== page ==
17. The first ground of objection challenged the legality and validity of the appeal filed before the court for the reason that it was filed in a court that lacked jurisdiction. From the court records, it is not in dispute that the present appeal was brought before this court by way of transfer from the High Court. The High Court ordered the transfer on grounds that it lacked jurisdiction to determine the appeal.
18. The appellant concedes that indeed the High Court transferred the matter to the ELC court. However, he contends that he had properly filed the appeal before the high court as some of the prayers which he had sought in the lower court were of a civil nature which could be determined by the high court. According to him, the transfer to the ELC court was to have the court with full jurisdiction determine the appeal.
19. The respondent on his part is of the view that the matter before the court was a land matter and the appeal therefore ought to have been filed before the Environment and land court. It is his contention that the transfer was a nullity for reason that a court which lacks jurisdiction has no powers to transfer a matter to a court with jurisdiction and the transfer in itself did not cure jurisdictional defect in the appeal. The matter is said to have been at the judgment stage with both parties having filed their submissions before the said transfer.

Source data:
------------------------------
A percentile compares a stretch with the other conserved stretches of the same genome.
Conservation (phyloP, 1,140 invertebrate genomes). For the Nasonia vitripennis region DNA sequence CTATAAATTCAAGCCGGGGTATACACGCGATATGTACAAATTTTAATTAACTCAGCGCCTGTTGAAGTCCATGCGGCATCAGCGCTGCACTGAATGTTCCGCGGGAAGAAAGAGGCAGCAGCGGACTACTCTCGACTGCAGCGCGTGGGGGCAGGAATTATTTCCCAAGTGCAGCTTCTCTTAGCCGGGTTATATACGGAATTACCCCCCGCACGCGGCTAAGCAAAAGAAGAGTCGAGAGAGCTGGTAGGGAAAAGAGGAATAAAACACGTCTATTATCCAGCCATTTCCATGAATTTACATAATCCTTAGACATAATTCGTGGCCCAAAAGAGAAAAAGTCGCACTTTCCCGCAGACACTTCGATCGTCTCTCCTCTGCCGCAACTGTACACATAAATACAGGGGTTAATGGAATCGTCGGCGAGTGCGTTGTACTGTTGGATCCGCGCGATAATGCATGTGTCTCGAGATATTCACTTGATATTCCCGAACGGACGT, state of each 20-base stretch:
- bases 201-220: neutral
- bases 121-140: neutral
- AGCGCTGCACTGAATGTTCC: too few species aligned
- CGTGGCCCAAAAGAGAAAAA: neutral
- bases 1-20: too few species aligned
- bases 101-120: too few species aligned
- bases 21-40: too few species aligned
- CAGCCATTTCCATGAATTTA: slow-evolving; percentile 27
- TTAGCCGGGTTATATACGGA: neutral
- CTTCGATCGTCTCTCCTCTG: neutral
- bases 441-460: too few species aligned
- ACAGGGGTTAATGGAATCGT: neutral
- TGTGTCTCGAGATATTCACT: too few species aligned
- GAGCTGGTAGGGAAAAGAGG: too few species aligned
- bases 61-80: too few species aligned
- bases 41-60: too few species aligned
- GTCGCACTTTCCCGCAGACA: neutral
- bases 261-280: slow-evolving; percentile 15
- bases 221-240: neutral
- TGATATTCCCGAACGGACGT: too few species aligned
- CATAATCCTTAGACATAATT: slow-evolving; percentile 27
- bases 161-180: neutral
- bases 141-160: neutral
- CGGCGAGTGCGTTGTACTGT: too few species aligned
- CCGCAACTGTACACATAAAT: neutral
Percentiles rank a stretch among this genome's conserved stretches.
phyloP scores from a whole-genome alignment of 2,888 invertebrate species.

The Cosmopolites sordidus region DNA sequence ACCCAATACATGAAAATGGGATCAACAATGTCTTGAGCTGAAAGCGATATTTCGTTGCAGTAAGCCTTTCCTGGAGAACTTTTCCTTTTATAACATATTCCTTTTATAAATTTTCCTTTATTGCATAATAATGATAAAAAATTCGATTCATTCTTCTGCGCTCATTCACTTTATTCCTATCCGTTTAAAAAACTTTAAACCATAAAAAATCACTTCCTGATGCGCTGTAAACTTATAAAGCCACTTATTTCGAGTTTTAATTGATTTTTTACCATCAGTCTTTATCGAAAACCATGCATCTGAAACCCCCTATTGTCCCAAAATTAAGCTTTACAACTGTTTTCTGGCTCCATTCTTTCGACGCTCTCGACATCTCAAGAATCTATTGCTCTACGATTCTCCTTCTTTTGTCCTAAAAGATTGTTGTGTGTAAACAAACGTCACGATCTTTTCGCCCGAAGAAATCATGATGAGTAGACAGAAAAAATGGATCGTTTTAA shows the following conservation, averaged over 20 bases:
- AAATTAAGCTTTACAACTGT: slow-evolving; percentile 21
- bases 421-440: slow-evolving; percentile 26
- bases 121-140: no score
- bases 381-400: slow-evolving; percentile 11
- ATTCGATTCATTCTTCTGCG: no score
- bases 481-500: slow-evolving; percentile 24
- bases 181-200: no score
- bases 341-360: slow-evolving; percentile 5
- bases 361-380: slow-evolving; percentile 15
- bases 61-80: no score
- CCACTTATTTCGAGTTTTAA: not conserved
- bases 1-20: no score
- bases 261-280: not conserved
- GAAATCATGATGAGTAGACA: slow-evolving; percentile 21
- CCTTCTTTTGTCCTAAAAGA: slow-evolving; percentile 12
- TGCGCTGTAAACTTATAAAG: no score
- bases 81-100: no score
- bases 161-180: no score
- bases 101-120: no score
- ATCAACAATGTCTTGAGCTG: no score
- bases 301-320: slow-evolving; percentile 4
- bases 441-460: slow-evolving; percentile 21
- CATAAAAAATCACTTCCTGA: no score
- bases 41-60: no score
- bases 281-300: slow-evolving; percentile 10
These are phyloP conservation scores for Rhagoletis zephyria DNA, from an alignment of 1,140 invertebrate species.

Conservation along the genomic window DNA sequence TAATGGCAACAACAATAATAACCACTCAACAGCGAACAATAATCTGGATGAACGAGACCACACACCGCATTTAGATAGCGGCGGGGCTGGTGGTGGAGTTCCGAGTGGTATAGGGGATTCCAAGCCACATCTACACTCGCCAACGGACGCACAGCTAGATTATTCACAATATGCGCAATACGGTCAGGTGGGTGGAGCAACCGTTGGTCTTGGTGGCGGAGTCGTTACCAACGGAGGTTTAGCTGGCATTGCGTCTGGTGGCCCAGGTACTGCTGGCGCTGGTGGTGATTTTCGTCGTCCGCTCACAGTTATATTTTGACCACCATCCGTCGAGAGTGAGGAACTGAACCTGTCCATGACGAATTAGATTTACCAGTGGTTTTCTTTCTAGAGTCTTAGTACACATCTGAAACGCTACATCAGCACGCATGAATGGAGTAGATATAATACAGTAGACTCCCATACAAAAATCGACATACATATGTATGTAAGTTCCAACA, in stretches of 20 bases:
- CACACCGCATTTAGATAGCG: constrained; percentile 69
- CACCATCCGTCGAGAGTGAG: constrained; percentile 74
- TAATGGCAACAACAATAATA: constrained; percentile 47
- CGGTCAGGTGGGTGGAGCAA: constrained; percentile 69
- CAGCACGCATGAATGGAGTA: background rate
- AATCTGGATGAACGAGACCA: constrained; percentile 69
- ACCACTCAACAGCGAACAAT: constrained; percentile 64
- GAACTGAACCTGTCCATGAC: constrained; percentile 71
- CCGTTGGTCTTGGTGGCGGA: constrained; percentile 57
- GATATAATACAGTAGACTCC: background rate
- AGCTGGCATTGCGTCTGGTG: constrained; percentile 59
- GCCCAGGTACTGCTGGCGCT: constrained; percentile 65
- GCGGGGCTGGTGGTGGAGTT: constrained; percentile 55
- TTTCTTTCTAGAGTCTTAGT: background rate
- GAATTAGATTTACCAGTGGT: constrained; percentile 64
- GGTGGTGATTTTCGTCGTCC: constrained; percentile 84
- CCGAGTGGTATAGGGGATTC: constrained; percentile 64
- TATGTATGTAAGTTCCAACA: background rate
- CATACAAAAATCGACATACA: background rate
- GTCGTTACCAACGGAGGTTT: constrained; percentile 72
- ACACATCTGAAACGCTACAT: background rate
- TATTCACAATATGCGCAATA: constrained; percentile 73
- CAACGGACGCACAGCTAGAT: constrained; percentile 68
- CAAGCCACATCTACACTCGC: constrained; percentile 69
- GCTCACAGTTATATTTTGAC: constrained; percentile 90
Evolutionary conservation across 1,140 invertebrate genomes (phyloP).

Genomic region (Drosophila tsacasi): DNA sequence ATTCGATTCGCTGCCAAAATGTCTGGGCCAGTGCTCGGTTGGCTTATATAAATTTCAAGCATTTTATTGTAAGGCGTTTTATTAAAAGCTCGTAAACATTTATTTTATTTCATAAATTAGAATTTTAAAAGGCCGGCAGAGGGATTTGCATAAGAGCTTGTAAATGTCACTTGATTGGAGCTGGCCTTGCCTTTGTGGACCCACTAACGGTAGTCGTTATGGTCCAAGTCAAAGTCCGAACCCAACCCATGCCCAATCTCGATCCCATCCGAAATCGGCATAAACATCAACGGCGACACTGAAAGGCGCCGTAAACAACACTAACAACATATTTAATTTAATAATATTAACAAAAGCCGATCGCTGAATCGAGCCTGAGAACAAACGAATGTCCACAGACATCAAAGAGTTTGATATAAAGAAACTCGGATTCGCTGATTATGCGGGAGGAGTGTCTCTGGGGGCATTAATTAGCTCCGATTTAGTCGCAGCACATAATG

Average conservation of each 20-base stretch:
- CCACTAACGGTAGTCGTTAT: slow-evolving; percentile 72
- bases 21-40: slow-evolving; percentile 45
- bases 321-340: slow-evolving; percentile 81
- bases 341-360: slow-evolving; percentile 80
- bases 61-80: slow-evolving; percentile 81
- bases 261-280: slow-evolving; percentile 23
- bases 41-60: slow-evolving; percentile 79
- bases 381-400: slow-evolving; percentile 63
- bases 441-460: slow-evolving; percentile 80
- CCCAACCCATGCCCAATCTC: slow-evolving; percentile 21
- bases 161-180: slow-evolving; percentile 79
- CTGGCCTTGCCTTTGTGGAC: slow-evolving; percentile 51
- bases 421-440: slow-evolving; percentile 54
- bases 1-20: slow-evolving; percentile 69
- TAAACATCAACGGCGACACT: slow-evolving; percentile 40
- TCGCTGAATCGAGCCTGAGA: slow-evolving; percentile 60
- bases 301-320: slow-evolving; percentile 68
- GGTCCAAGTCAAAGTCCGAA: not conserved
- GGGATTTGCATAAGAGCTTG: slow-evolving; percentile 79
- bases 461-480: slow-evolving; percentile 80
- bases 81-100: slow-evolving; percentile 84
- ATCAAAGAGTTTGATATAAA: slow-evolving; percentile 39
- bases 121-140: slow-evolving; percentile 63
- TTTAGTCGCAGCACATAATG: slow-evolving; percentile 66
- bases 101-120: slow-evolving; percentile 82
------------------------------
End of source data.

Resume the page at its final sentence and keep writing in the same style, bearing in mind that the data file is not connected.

20. The issues therefore for determination are whether the high court had jurisdiction to determine the appeal and if not whether the transfer of suit from a court without jurisdiction clothed this court itself with jurisdiction to handle the appeal. As alluded to above, this suit was transferred by the high court to this court for reasons that the said court lacked jurisdiction to handle the matter.
21. The appellant however argues that the suit was properly before the High court for reasons that the claim before the lower court was on damages for forgery, injunctions and trespass. According to him, the matter was only transferred to the ELC court when the court is said to have noted the issue of trespass. It then transferred the matter to a court with full jurisdiction.
22. I have perused the pleadings and though I note that the high court pronounced itself on the issue of lacking jurisdiction to handle the matter, I find it worthwhile to state that the cause of action or claim in the suit was centered an alleged sale agreement of land parcel L.R No. Kaagari/Kanja/787. The appellant sought a vesting order for the said land or in the alternative a refund of Kshs. 556,000/=. The suit before the lower court was therefore a land dispute and any appeal or action emanating from that suit remained a land matter.